DENVER -- It started with one of the ugliest halves of John Elway's storied career, with tipped passes and wild throws, with a blown opportunity at the goal line and no points after 30 minutes.
But by the time night fell on Mile High Stadium yesterday, order had replaced chaos and all was right in the Denver Broncos' universe. They are headed back to the Super Bowl because Elway finally found the end zone, because Terrell Davis found his sixth consecutive 100-yard rushing game in the postseason and because Denver's defense found redemption.
In an AFC Championship game that went from listless to frenetic in a two-minute span of the third quarter, the Broncos whipped the New York Jets, 23-10, to advance to Super Bowl XXXIII in Miami in two weeks.
There, in what may be a fitting final chapter of the Elway saga, the future Hall of Fame quarterback will face his first Broncos coach, Dan Reeves, and the spectacularly overachieving Atlanta Falcons.
"We're just thrilled to death to be there," Elway said after taking a reluctant victory lap around Mile High in what has been widely recognized as his final home game. "For the Falcons to go into Minnesota and beat them, they have to be playing great."
Trailing 10-0 three minutes into the second half, Denver (16-2) erupted for 20 unanswered points in the third quarter to send the Jets (13-5) reeling back to the Big Apple. Elway's 11-yard touchdown pass to fullback Howard Griffith got the Broncos back in the game at 10-7, and, after two long Jason Elam field goals, Davis' 31-yard touchdown scamper closed out the flurry.
But the third quarter comeback was largely inspired by Denver's heretofore unsung special teams and defense. And it all was triggered by a blocked Denver punt.
When New York's Curtis Martin ran for a 1-yard touchdown moments after Blake Spence blocked a Tom Rouen punt at the goal line, the Broncos were confronted with a 10-point deficit and the bleak prospect of an early off-season.
The Broncos responded with a 28-yard kickoff return by Vaughn Hebron, and three plays later they were in the end zone. The big play in the drive was a 47-yard pass to Ed McCaffrey, who had gotten open on a deep post pattern when Jets safety Victor Green followed wide receiver Rod Smith on a crossing pattern.
A 6-yard run by Davis went to the 11, and then Elway threw perhaps his best pass of the day to Griffith over the middle.
Next, a stroke of good fortune. With winds gusting up to 32 mph, Elam lifted a high, short kickoff toward the Jets' 30. It caromed off two Jets -- Dave Meggett and James Farrior -- and finally went to Denver's Keith Burns at the 31.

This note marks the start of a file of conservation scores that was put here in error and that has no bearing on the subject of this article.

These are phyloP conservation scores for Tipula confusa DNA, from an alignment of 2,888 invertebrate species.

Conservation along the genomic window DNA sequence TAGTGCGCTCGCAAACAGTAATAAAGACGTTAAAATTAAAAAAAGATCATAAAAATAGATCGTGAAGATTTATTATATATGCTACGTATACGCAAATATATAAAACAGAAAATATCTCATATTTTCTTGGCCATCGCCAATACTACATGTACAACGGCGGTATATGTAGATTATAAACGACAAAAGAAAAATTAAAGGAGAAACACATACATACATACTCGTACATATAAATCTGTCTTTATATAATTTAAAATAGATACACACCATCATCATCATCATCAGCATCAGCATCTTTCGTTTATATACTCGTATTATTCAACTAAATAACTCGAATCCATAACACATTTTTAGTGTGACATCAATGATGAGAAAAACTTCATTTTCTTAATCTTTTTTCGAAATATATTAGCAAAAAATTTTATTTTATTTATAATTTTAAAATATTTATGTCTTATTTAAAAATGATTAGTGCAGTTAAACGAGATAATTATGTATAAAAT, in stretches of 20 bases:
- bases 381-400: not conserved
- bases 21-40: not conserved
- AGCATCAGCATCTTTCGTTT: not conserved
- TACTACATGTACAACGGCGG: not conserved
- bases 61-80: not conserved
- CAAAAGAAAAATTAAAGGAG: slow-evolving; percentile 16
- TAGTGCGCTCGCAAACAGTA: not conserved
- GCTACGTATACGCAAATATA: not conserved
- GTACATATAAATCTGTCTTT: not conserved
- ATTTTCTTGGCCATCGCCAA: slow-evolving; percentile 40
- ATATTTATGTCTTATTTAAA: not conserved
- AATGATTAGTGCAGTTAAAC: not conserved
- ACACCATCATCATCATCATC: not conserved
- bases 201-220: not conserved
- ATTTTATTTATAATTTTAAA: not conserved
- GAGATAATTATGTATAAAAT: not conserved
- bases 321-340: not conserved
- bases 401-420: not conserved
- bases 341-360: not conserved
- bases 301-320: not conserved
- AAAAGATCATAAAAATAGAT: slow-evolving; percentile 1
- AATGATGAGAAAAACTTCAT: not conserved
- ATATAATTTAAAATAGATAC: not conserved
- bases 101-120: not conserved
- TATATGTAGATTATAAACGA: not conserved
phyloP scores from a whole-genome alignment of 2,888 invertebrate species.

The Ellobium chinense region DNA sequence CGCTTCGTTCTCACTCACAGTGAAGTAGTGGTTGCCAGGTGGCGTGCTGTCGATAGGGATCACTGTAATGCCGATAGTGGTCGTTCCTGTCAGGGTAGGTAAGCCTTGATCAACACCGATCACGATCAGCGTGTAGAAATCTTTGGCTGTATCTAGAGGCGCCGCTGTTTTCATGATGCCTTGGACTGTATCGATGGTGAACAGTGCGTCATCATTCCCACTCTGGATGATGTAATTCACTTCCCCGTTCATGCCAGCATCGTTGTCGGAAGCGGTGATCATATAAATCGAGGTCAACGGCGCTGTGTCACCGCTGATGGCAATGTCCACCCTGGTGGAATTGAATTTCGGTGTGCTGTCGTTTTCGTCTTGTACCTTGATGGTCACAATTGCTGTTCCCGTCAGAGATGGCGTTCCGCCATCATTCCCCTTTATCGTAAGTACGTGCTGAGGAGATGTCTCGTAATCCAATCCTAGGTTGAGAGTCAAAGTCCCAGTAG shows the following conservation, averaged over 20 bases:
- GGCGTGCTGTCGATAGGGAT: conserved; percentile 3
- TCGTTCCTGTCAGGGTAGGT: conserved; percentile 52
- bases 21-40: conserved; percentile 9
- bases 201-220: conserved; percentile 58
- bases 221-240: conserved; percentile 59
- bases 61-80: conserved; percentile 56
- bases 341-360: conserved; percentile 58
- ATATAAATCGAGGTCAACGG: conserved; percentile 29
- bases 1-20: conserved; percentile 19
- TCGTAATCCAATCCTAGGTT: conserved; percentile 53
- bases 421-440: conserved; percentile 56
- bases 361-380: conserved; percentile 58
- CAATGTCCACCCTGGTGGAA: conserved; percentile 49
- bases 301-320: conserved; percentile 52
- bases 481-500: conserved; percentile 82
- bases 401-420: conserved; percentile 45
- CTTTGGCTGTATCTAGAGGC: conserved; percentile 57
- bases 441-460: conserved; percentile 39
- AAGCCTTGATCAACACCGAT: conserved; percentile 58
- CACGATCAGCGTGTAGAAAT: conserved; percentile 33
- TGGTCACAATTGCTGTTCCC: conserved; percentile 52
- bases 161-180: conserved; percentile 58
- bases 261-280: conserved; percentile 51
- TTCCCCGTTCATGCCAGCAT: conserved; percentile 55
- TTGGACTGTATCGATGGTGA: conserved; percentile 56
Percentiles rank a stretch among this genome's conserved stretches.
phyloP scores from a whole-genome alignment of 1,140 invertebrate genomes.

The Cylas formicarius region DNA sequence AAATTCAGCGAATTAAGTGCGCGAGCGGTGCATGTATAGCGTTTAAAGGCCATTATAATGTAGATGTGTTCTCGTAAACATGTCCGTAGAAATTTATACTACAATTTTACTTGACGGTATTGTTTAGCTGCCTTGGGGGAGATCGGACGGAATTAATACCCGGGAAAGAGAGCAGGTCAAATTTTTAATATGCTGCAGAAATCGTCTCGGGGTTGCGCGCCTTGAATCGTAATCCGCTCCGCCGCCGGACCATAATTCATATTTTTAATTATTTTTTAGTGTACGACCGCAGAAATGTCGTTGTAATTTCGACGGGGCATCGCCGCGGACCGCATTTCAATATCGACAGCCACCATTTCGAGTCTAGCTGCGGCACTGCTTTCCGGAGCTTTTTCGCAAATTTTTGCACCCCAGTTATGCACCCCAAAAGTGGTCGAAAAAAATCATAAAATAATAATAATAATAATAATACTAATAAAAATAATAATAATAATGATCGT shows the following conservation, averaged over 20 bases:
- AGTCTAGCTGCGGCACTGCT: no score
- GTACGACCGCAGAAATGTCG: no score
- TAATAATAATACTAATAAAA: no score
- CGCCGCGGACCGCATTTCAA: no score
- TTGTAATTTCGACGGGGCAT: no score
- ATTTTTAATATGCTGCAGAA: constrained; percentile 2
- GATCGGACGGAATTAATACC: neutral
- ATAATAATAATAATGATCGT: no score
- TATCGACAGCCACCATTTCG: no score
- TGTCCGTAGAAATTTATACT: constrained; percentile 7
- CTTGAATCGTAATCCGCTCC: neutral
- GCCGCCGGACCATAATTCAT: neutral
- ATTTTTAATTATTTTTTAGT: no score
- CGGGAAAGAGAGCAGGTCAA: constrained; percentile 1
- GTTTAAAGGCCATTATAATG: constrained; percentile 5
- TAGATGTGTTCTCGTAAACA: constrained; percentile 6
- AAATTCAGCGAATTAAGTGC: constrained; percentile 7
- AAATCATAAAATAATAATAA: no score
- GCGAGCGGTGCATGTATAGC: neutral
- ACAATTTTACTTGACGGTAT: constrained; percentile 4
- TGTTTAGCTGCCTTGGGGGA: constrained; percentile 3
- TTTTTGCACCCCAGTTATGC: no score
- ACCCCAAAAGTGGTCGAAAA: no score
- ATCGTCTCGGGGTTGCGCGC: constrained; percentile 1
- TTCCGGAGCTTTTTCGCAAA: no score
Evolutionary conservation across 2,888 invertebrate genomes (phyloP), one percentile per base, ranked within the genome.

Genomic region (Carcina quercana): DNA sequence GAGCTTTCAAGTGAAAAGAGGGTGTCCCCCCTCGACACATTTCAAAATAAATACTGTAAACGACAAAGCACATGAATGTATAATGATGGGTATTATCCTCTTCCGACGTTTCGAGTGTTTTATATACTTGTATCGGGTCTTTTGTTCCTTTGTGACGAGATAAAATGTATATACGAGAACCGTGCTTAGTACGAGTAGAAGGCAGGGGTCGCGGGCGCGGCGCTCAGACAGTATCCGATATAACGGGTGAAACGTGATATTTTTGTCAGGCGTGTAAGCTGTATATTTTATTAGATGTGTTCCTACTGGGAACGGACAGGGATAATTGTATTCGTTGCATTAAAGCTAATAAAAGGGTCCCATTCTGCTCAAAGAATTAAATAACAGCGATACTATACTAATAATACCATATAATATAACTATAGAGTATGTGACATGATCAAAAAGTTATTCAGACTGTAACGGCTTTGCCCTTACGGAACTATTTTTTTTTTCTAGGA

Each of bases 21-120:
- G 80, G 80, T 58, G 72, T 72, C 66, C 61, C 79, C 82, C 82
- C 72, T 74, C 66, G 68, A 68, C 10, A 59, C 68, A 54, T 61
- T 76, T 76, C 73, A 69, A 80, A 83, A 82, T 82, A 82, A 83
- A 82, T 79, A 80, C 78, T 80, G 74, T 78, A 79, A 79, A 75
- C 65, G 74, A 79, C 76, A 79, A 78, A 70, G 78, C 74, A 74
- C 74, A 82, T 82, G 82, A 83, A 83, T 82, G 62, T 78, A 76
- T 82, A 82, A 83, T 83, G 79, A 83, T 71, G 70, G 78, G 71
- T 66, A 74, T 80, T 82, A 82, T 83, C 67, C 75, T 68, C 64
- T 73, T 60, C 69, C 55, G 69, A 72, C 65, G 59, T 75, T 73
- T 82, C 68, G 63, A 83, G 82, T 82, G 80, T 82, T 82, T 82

"I'd like to suggest it was a designed play," said Elam, sheepishly. "[But] the wind held it up."
It was the third of six Jets' turnovers, and they would not recover. Elam kicked field goals of 44 and 48 yards on the next two series, and after a 36-yard punt return by Darrien Gordon, Denver finished off the Jets with Davis' touchdown run.
Davis finished with 167 yards to help offset a subpar Elway performance (13-for-34 for 173 yards).
For the second straight week, the Broncos held a huge advantage in rushing yards. After holding the Miami Dolphins to 14 yards rushing on 13 carries, the Broncos duplicated the effort. In two playoff games, Denver has given up 28 yards on 26 carries, an incredible 1.1 average.
Elway, who squandered Denver's only first-half scoring opportunity when his fourth-down pass from the New York 1 was tipped and fell incomplete, appreciated the defensive grit.
"The defense was awesome," he said. "It was maligned late in the year, but the last two weeks, they've given up just six points. You can't put the 1-yard drive on them. We'll need them big in two weeks. They're playing good at the right time."
The Jets' Vinny Testaverde was amazing in the first quarter, completing his first 13 passes for 156 yards. But Martin found no room to run, and by midway through the second quarter the Jets abandoned the running game. They called passes on the last 14 plays of the half and the first two plays of the second half.
"We go into every game with the mind-set of stopping the run," said middle linebacker Glenn Cadrez. "If they complete 13 in a row, or 30, and don't score, who cares? They couldn't make the adjustments to beat us. And Martin has never run on us."
Denver's secondary ranked only 26th in the NFL this season, but when it counted yesterday, the Broncos were up to the task. Jets wide receiver Keyshawn Johnson, who riddled Jacksonville with two touchdowns and 121 receiving yards in the divisional round a week ago, had a harmless seven catches for 73 yards against cornerbacks Ray Crockett and Gordon.
"For a team to beat us, they'll have to throw 50 passes and they better complete 30 of them," Cadrez said.
Consider it a portent of things to come. Testaverde threw for 356 yards, hitting 31 of 52 passes. And still it wasn't enough to beat the Broncos.
N.Y. Jets 0 3 7 0 -- 10
Denver 0 0 20 3 -- 23
Super Reeves Falcons coach Dan Reeves qualified yesterday for his ninth Super Bowl. His appearances and the roles he played:
Yr. Team Position
'71 Dallas Player-coach
'72 Dallas* Player-coach
'76 Dallas RB coach
'78 Dallas* Off. coordinator
'79 Dallas Off. coordinator
'87 Denver Head coach
'88 Denver Head coach
'90 Denver Head coach
'99 Atlanta Head coach
* -- Super Bowl champion
Pub Date: 1/18/99